Let’s Hear It for ‘Ain’t’


From Life on the Mississippi, by Mark Twain, 1883

To a question on Quora about the “difference between ‘I am’ and ‘am I,’ I submitted this answer:

Inflections in a language are changes within words that indicate attributes such as tense, case, number, gender, and so forth. For example, the English-language suffix -ed to show past tense is an inflection.

English uses few inflections compared with, say, German, which is said to be “highly inflected.” Instead, English relies upon word order. The statement “I do play the trombone” has a meaning quite different from the question “Do I play the trombone?”

Thus, “I’m” (or “I am”) is understood in English to begin a statement, whereas “Am I” usually introduces a question. Interestingly, you will rarely hear English-speakers say “Am I not?” Someone arriving tardily to a meeting will rush into the room, panting, “I’m late, aren’t I?” It’s ungrammatical, strictly speaking, but the logical contraction “amn’t” does not exist in English. “Aren’t I” is acceptable in virtually every context.

What I did not say, because it wasn’t germane to the question, is that the much-maligned word ain’t could slip neatly into the first-person-singular negative interrogative form of the verb to be. I would go so far as to say that “ain’t I” is better, grammatically speaking, than “aren’t I.”

When I was learning the language, ain’t was the grammatical scarlet A. It scorched the air like a cussword in a deacons’ meeting. A person who said “ain’t” was not only linguistically inept but also considered intellectually backward and socially inferior, one of the great unwashed, fortunate to have shoes and clean underwear, probably living in a rusted-out trailer, three kids to a room. Ain’t is probably the most stigmatized word in the English language.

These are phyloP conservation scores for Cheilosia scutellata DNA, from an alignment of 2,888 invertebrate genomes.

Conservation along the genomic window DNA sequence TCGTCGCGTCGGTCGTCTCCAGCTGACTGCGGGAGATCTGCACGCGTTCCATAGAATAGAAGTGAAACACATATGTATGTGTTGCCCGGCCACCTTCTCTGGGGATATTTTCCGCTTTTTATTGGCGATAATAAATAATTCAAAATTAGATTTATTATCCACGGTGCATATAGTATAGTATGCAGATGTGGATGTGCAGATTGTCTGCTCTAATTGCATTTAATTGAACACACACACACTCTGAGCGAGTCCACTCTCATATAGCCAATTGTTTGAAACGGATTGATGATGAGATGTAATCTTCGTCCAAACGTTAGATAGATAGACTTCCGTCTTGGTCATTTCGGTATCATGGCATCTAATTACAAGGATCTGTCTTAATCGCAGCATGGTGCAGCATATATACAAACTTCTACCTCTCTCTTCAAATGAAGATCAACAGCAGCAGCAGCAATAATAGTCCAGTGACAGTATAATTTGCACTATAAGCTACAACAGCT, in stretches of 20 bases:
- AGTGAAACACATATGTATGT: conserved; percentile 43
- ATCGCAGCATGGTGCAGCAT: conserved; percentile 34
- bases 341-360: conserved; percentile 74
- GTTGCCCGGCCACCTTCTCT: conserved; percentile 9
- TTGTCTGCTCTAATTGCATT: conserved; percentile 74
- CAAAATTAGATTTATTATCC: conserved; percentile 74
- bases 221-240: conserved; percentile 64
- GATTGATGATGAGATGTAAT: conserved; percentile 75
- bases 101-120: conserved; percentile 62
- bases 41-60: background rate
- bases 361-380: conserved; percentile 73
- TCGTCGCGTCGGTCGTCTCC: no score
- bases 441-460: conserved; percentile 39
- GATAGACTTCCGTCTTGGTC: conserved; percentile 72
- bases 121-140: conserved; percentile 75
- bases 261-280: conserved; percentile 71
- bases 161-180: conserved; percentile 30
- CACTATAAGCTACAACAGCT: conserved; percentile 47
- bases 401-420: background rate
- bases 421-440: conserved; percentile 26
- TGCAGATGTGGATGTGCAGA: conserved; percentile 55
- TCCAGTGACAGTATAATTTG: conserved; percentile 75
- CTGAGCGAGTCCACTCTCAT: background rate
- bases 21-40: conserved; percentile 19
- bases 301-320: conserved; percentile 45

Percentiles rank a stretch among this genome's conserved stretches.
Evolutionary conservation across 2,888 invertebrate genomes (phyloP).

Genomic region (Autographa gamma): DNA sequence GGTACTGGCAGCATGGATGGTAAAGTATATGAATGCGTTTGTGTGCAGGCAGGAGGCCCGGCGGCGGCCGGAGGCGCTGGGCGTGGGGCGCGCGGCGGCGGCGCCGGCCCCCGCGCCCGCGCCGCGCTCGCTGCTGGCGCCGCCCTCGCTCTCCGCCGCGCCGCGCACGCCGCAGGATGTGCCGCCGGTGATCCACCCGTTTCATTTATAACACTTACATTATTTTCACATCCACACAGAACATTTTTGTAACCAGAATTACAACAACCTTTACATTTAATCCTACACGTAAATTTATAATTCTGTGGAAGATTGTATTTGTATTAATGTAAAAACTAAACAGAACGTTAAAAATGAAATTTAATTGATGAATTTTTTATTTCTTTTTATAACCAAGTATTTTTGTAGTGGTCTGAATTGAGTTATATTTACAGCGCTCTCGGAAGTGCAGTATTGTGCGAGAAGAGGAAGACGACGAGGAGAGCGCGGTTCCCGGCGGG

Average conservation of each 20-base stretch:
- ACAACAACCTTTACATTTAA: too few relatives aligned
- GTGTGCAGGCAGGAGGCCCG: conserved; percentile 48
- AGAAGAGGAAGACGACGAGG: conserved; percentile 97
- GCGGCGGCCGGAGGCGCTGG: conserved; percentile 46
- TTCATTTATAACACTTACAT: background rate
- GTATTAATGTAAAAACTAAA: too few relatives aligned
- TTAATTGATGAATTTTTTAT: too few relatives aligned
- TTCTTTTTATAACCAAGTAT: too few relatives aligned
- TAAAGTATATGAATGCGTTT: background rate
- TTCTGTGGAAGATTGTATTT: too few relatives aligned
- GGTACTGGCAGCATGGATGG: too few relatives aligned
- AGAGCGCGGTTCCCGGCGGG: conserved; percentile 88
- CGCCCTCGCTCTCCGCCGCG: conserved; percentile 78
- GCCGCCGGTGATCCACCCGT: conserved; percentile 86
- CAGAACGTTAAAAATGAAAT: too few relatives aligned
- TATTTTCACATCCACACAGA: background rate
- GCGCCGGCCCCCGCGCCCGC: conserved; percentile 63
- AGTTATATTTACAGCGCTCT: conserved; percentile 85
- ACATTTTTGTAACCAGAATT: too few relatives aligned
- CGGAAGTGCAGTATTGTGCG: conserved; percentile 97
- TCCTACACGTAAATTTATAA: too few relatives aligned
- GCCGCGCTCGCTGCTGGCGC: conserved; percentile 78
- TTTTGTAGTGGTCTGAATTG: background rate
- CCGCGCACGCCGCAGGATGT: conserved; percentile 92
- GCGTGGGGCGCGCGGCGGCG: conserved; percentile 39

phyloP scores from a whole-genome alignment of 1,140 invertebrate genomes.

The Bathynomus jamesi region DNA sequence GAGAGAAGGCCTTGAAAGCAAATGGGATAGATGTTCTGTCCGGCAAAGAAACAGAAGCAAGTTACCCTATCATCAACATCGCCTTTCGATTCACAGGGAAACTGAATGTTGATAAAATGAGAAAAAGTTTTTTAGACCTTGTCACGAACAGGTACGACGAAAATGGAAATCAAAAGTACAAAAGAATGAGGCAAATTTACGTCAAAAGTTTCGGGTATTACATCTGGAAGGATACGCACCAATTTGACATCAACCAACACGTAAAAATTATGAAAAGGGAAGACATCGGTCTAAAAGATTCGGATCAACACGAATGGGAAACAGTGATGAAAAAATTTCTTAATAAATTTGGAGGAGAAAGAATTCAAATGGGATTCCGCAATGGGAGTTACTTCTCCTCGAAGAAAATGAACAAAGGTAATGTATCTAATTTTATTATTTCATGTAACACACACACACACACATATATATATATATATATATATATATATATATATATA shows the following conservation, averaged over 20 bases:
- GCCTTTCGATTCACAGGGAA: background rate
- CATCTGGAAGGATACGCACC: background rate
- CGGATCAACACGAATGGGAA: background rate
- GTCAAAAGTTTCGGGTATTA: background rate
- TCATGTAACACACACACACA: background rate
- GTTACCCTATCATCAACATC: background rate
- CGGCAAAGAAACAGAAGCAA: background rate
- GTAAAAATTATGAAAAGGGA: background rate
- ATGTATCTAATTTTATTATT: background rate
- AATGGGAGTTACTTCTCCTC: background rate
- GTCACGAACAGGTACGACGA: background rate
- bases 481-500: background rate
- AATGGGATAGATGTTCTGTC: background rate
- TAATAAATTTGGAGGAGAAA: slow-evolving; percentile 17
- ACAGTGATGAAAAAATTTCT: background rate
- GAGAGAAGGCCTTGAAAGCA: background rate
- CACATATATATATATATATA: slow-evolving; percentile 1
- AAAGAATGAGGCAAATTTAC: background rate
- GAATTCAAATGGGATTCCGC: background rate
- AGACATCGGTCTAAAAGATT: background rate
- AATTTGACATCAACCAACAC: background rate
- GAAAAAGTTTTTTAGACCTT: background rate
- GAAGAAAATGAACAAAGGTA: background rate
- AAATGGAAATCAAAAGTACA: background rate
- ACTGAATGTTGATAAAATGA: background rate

No one is sure why this is so, as, indeed, ain’t was standard for centuries among cultured speakers in literature, particularly in Britain. “For most of its history, ain’t was acceptable across many social and regional contexts. Throughout the 17th, 18th, and 19th centuries, ain’t and its predecessors were part of normal usage for both educated and uneducated English speakers, and was found in the correspondence and fiction of, among others, Jonathan Swift, Lord Byron, Henry Fielding, and George Eliot.” (Wikipedia)

Logically, we might as well say, “I amn’t.” It would be consistent with the second and third persons, as in, “You aren’t,” and “he isn’t.” But the issue doesn’t arise in the declarative form because we contract I with am and say, “I’m not.” Only in the interrogative do we come up against the lack of a contraction that makes grammatical sense, and so, rather than say, “I’m late, am I not?” which is just too, too prissy for us plainspoken Americans, we blurt, “I’m late, aren’t I?”

And we’ll keep on committing this same solecism, as long as the grass is green and the skies are blue, because, thankfully, language is not math and there are quirky inconsistencies at every turn. Are there not? And would we truly have it any other way?